It is also a reminder that you should, if possible, avoid acting for a client where you have any personal connection.

Tuesday, 26 November 2019

Conservative Manifesto - whatever happened to justice?

We are well and truly into the General Election Campaign season. The major parties traditionally compete for our votes on the basis of – anything you can do; we can do better. That has certainly been the case this time around until we get to the crucial matter of our justice system and in particular, access to justice.

The Labour Party’s proposals have been modest, compared with of the rest of their manifesto, but positive. They have pledged to reinstate legal aid for early advice in key areas such as housing, debt, immigration and family law. They have also promised to develop a network of law centres –

The Conservative Party manifesto, sadly, demonstrates their contempt for our justice system. On legal aid and access to justice there is an almost deafening silence. They promise to get around to it at some point.

On Criminal Justice there is a familiar populism. They promise 20,000 more police officers and a ‘fair justice system’ that stands for the law-abiding majority.  In other words, they will be tough on crime. The problem is that they have no plan at all about how to address our criminal justice system that is in a state of collapse. Defendants, witnesses and victims are waiting years for trial dates. Cases are not adequately prepared because of a lack of resources within the CPS. Every week, courts are sitting empty due to a lack of judges –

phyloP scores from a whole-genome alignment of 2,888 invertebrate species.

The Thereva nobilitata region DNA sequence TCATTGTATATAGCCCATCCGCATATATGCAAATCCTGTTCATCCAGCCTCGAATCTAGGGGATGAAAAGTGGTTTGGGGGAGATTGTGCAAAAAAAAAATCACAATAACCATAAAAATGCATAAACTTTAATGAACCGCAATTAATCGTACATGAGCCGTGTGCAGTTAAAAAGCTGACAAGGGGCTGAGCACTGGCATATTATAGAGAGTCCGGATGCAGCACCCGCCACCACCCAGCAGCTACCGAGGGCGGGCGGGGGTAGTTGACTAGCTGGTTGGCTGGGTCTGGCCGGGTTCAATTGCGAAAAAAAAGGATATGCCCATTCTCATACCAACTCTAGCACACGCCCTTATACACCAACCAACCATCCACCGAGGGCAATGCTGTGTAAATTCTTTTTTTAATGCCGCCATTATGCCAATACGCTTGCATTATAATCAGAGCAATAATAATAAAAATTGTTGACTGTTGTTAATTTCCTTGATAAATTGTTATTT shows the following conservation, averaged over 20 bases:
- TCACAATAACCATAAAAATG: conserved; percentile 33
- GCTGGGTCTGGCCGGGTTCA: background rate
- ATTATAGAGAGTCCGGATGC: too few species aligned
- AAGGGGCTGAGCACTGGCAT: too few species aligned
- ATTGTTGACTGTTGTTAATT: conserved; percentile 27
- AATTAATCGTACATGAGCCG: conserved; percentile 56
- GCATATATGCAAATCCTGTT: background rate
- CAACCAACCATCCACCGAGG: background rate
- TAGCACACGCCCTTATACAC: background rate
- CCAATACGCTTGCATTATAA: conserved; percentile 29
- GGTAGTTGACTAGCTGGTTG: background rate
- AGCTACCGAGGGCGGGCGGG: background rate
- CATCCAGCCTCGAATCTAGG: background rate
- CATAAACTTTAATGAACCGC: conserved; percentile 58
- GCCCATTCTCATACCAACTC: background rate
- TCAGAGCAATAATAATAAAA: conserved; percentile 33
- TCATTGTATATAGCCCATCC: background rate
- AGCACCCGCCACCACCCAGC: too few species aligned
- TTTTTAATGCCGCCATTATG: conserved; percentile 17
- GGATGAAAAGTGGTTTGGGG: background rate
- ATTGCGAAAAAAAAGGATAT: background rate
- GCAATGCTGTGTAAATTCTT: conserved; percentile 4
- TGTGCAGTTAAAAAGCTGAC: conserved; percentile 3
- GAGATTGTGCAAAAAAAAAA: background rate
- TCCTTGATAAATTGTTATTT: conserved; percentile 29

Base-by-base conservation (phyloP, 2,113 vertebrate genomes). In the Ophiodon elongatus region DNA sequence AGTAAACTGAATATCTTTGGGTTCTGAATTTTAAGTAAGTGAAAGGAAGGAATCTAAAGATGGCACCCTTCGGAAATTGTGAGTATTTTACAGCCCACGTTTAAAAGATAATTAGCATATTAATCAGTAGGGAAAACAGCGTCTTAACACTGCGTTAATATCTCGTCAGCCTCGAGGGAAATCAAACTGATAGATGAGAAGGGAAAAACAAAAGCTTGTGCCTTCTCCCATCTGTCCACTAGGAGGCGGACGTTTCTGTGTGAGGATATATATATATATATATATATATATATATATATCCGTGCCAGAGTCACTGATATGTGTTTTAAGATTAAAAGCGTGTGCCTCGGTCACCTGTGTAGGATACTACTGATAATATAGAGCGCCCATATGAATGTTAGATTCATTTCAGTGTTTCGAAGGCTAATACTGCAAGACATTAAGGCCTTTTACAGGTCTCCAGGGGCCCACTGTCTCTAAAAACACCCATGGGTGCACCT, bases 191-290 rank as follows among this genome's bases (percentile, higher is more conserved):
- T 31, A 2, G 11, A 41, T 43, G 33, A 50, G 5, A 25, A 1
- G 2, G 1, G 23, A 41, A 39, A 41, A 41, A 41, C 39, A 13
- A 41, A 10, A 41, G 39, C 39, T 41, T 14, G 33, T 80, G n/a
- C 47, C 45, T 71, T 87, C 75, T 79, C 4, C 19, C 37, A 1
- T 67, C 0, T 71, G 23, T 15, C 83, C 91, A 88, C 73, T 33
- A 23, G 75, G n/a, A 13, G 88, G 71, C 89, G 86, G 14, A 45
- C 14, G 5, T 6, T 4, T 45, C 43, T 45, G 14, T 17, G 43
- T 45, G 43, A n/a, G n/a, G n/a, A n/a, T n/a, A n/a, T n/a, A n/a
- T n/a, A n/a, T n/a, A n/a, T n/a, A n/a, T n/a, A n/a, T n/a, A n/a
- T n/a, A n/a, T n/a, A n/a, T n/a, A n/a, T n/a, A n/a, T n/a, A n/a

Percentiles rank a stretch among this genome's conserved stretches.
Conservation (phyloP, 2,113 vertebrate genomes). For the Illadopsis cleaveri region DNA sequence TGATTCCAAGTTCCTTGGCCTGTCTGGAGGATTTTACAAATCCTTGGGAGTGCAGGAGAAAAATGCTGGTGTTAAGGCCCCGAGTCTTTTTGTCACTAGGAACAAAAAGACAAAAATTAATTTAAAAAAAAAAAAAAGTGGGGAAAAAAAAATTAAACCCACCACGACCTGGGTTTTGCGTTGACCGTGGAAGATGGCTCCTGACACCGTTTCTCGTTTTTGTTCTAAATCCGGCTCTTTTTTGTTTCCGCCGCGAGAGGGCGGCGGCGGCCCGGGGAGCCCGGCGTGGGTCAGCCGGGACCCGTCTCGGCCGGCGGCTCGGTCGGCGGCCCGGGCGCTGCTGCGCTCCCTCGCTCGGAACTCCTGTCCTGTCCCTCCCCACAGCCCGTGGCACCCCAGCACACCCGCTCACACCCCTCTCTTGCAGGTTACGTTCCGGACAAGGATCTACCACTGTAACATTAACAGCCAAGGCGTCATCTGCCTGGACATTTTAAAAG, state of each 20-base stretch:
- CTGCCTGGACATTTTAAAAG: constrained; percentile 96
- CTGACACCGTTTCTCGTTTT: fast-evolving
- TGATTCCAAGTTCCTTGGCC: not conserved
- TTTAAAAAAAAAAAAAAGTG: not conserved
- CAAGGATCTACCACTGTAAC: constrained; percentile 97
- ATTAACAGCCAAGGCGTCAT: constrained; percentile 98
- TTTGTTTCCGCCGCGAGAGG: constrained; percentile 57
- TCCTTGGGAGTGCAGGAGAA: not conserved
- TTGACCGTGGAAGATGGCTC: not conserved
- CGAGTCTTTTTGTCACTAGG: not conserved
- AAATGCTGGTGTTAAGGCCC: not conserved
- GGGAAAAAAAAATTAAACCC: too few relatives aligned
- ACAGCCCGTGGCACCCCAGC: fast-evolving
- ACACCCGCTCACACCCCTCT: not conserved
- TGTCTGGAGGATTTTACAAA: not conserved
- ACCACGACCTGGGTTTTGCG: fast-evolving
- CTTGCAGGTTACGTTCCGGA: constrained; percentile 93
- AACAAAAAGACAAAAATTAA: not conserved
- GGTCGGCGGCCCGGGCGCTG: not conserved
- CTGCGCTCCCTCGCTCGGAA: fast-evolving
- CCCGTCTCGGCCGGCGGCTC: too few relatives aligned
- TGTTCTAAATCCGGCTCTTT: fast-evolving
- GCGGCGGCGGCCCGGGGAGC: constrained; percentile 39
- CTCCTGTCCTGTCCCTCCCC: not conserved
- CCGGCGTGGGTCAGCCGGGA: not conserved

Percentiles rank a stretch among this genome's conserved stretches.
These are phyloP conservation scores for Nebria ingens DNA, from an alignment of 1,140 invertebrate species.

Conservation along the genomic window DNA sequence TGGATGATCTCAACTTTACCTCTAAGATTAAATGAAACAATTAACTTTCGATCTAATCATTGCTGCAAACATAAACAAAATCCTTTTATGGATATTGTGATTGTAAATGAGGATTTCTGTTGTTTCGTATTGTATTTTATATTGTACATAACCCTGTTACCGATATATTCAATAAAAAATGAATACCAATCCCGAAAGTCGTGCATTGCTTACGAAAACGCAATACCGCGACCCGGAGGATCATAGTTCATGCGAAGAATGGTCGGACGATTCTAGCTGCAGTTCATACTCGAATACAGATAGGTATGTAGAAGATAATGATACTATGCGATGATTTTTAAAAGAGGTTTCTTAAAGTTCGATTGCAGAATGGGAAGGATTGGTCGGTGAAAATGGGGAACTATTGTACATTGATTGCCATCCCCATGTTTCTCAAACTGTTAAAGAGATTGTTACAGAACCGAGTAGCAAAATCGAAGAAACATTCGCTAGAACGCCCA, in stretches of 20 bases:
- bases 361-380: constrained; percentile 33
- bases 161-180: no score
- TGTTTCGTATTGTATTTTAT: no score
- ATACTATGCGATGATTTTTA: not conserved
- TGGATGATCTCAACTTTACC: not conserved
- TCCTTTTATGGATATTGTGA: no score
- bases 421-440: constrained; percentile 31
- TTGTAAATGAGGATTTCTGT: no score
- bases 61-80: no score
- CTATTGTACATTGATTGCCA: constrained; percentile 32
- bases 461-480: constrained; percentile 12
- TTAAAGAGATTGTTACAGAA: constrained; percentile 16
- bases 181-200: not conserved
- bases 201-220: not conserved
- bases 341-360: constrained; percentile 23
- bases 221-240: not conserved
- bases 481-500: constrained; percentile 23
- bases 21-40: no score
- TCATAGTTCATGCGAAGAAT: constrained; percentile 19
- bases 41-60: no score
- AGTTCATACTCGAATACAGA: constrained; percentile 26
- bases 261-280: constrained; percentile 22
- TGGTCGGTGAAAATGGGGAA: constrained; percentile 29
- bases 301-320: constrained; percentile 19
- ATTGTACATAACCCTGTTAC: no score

All MPs were sent a free copy of the Secret Barrister’s – Stories of the Law and How it is Broken. Has Mr Johnson read it? If he has read it, has he not understood it? If he has understood it, does he simply not care. Hence the reference to Homer Simpson! Unless these fundamental problems are addressed, then these are empty promises. In fact, they are worse than empty, they are dangerous.

What about Civil Justice. We are going to have a Democracy Commission!! This will look at ‘updating’ the Human Rights Act. This has been a familiar refrain from the Conservative since the Act came into force. Unless they want to take us out of the European Convention on Human Rights, they cannot change it.

There is also the anticipated reaction to the unanimous Supreme Court decision that the PM acted unlawfully when he prorogued parliament. The manifesto promises to ensure that judicial review is not used to conduct politics or create unnecessary delay. This is another way of saying that they will do all they can to ensure that the law is not used to prevent them from doing what they like, when they like!

For those who are interested the whole manifesto is here- 

And that, as they say is that. The law will become even more broken – possibly beyond repair.

But they will get Brexit done…honest…

Monday, 11 November 2019

The latest round of nonsense about the Human Rights Act